Transat comes off second best summer ever
The viewpoint in the Eiffel Tower.

Transat comes off second best summer ever

MONTREAL — Transat A.T. Inc. is coming off its second best summer ever posting revenues of $844.7 million for the quarter ended Oct. 31 compared with $808.6 million in 2013, an increase of $36.1 million, or 4.5%.

The company also recorded adjusted operating income of $72.9 million compared with $80.6 million in 2013; and net income of $30.6 million compared with $54.7 million in 2013. Before non-operating items, Transat reported adjusted net income of $49.4 million in 2014 compared with $54.8 million in 2013.

“We recorded very good results on the transatlantic market, and we recorded a profit on sun destinations and in France. In spite of a 10% increase in supply on our European routes, our numbers for the summer are among our best,” said Jean-Marc Eustache, Transat’s President and Chief Executive Officer, adding: “In the entire history of the company, we’ve done better only once, last year, which was a record. We delivered on all fronts, including costs, product, marketing, yield management and the outcome is a very satisfying summer season.

“For the year as a whole, our results also reflect initiatives stemming from our cost reduction and margin improvement plan, through which we delivered a favourable variance of $55 million in 2014 compared to 2011, including $20 million in 2014, partially offset by the decrease of the Canadian dollar and market conditions.”

Eustache said the broad guidelines of Transat’s strategic plan for 2015-2017 will be unveiled in March.

Revenues of North American business units, which are generated by sales in Canada and abroad, increased by $28.8 million (5.0%) compared with the same period in 2013. The increase stemmed from an increase of 3.3% in the number of travellers and higher average selling prices. During the quarter, the company’s capacity was similar to the previous year on the transatlantic market, and up by 7% on sun destinations. North American business units recorded an adjusted operating income of $55.5 million, compared with $69.1 million in 2013. The decline in value of the Canadian dollar versus the U.S. dollar, the euro and the pound led to an increase in operating expenses, partially offset by the company’s efforts to increase efficiency, but the decrease in adjusted operating income is attributable above all to the impact of a substantial increase in capacity on the transatlantic market.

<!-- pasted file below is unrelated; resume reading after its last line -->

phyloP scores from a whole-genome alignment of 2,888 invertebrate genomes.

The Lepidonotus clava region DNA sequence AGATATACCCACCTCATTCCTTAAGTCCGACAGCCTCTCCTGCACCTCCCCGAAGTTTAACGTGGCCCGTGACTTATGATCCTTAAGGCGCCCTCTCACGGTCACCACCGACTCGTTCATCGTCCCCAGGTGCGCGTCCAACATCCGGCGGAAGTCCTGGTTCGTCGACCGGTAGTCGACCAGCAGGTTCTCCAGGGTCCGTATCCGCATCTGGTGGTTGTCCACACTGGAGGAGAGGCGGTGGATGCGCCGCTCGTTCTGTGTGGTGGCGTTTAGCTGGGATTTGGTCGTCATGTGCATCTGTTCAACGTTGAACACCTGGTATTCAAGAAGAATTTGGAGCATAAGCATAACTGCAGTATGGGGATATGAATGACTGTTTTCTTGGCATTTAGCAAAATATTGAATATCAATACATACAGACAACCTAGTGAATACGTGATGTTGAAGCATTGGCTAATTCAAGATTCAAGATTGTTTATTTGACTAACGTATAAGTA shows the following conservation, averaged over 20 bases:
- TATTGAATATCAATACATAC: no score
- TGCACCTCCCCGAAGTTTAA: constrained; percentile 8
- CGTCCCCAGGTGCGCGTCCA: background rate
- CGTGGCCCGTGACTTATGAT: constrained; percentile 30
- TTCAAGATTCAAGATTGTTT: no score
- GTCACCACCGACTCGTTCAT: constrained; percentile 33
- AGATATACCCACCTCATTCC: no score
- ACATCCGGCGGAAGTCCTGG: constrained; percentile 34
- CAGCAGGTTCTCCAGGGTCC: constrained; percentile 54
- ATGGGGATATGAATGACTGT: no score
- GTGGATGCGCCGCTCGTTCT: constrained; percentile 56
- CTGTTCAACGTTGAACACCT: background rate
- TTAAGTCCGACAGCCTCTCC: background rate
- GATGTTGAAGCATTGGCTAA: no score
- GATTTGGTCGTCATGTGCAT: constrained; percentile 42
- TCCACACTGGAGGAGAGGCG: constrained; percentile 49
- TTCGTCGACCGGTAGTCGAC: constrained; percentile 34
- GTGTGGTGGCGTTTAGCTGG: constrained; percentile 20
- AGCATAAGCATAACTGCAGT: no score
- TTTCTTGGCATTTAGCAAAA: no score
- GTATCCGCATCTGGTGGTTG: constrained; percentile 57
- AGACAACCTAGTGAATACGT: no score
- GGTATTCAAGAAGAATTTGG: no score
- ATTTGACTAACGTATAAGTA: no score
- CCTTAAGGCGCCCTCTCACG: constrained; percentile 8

Compared with 2013, revenues of European business units, which are generated by sales in Europe and in Canada, increased by $7.2 million (3.0%), owing to a 15.1% increase in the number of travellers, mainly in the medium-haul market segment, and to the strength of the euro and pound against the Canadian dollar. Measured in local currencies, average selling prices were slightly lower than in the same period in 2013, due to variances of the product mix. European operations generated an adjusted operating income of $17.4 million, compared with $11.5 million in 2013.

For fiscal 2014, the company posted revenues of $3.8 billion, compared with $3.6 billion in 2013, and an adjusted operating income of $91.8 million, compared with $116.6 million in 2013. The impact of the company’s decision to reduce capacity in its sun destinations, transatlantic and France markets and of lower load factors was offset by higher average selling prices and the conversion in Canadian dollars of revenues generated abroad (given the increase in value of the euro and pound against the Canadian dollar). A significant portion of the company’s expenses is in U.S. dollars, euros and pounds.

The increase in value of those currencies against the Canadian dollar led to increased operating expenses. The combined effect of increased selling prices plus efficiency gains was not sufficient to entirely offset the effects of those expense increases.